Senate Titans Trade Shots as FAA Shutdown Continues

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The 5-day-old shutdown at the Federal Aviation Administration continued Wednesday, as senators clashed over who’s to blame for the standoff.

FAA went into a partial shutdown at midnight on Friday after the law governing the agency expired. Both the House and Senate have a temporary extension of the law teed up, but a spat over a politically-charged bit of union politics continues to divide Republicans and Democrats while keeping most of FAA dark.

Democrat Jay Rockefeller (W.Va.) and Republican Orrin Hatch (Utah), two of the most senior senators, traded barbs on the Senate floor Wednesday over the shutdown. The legislative dustup amounted to little, as 4,000 employees remain furloughed and billions of dollars in aviation construction projects are stalled.

In the immediate sense, the shutdown was caused when the House and Senate passed slightly different versions of a bill temporarily extending FAA’s authorization. The difference was a tiny House provision restricting small-airport subsidies to airports where carriers get more than a $1,000 federal payment per ticket. That’s a sum-total of three airports nationwide in the Essential Air Service program.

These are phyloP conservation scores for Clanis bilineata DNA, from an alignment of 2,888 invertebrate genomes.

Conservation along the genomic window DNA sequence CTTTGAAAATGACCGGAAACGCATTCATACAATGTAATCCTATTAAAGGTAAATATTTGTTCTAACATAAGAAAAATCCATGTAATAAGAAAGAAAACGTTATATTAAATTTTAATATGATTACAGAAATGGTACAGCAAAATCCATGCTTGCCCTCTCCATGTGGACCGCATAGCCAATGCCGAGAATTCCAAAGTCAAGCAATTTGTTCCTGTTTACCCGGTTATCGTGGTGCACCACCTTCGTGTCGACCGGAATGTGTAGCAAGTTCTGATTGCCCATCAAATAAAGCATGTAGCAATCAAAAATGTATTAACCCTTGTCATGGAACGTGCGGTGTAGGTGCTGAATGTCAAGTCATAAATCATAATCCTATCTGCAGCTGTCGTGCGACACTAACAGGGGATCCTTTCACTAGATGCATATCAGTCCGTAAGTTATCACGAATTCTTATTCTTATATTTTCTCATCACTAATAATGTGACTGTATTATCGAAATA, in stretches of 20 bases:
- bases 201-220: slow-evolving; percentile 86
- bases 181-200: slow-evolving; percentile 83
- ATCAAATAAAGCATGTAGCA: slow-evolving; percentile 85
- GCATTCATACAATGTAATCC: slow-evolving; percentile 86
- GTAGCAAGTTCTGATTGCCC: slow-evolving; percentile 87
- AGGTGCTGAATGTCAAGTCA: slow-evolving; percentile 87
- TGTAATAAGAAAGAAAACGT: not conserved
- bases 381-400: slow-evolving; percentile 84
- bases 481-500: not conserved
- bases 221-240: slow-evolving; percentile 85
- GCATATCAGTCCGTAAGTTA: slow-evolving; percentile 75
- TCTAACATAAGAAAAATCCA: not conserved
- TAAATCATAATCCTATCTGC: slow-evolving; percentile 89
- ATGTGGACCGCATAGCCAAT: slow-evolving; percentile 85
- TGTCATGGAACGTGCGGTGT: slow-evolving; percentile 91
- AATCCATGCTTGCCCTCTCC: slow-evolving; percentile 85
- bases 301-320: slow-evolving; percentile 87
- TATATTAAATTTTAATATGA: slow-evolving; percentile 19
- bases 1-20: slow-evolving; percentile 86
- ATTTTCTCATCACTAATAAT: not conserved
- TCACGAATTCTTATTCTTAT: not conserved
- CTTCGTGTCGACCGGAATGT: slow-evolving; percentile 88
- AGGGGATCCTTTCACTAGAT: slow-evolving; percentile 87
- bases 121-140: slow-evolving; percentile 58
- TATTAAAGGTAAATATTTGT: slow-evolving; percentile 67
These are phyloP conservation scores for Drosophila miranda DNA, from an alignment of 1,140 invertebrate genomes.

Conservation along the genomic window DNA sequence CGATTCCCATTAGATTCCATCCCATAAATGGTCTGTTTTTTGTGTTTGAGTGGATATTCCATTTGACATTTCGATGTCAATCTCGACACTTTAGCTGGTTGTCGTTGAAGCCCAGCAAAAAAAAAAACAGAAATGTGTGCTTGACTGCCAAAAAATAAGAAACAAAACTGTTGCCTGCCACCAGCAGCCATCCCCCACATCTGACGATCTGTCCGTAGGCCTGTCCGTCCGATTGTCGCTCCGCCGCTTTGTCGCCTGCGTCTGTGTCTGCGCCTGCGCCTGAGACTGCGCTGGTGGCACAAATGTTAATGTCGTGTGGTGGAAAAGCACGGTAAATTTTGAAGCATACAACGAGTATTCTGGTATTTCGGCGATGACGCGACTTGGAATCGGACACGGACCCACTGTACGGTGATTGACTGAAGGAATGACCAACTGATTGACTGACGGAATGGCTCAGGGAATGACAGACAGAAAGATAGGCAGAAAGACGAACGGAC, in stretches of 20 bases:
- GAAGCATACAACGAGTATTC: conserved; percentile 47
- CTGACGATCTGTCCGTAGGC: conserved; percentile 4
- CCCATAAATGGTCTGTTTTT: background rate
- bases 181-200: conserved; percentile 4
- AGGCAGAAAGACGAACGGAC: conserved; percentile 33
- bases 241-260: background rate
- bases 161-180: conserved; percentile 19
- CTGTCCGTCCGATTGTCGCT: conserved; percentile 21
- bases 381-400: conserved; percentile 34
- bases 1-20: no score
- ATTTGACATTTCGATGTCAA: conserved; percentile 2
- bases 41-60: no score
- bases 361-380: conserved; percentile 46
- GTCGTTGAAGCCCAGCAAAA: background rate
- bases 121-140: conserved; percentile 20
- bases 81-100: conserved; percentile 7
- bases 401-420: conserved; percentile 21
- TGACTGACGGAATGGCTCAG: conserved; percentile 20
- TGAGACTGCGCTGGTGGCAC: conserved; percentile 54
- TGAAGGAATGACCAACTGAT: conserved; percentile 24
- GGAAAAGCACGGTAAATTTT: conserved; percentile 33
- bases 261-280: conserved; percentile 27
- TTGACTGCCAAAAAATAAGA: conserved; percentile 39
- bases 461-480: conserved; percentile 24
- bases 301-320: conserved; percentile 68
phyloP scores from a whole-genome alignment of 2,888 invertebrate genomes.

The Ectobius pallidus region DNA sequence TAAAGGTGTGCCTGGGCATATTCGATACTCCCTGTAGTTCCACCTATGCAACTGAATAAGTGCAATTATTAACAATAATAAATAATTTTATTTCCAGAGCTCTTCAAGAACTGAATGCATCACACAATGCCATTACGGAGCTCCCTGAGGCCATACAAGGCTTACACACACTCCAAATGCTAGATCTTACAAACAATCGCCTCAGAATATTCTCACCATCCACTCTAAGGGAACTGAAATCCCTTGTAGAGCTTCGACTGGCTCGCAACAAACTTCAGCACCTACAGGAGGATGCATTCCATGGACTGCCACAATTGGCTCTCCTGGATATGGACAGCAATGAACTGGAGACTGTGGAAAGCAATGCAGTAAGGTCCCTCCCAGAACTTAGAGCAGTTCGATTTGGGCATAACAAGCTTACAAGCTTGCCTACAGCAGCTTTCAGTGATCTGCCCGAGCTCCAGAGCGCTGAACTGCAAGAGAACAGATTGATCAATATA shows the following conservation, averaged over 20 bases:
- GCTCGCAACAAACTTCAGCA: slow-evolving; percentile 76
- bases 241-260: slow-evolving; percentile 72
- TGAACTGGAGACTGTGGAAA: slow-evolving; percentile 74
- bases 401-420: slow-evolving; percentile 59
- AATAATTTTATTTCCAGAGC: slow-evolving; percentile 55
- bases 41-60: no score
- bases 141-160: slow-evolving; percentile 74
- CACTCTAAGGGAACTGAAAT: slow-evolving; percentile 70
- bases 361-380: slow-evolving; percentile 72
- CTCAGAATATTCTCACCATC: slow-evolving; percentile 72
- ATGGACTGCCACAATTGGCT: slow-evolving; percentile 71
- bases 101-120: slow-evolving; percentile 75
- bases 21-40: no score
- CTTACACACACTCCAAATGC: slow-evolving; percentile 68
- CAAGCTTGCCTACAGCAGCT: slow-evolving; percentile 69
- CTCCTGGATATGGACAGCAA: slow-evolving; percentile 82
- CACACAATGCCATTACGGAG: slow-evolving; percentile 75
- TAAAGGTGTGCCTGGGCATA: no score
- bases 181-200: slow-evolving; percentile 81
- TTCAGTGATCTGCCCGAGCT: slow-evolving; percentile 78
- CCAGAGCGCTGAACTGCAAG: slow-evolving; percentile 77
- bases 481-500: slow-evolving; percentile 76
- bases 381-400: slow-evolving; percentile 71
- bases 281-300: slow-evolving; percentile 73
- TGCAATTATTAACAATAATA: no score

Senators wanted a “clean” temporary extension. But while the gambit from House Transportation and Infrastructure Committee Chairman John Mica annoyed senators, it has little to do with the actual shutdown. That’s a full-blown fight over union organizing rules in the aviation and rail industries.

A long-term, full FAA authorization bill is stalled in House-Senate negotiations over a partisan disagreement about federal rules governing how workers can vote to unionize. Last year the National Mediation Board altered rules so that only a majority of workers voting would be needed to unionize a shop. Previously unions had to muster a majority of all workers.

On the Senate floor Wednesday, Rockefeller blasted House Republicans for using the temporary authorization bill to gain leverage on the union rules fight in the bigger bill. He repeated his charge that the move was designed to protect non-union Delta Airlines, which is hoping to prevent workers from organizing.

“This is not policy it’s pettiness,” Rockefeller said.

Hatch was on hand to counter, saying that Democrats were defending “a big partisan favor done at the behest of Big Labor.”

Rockefeller and Hatch blocked each other’s attempts to pass the temporary FAA authorization bill through the Senate. The standoff continues.

Catch Rep. John Mica on The Takeaway Thursday morning. He'll be on live to discuss the FAA shutdown and the ongoing congressional fight over the federal debt limit.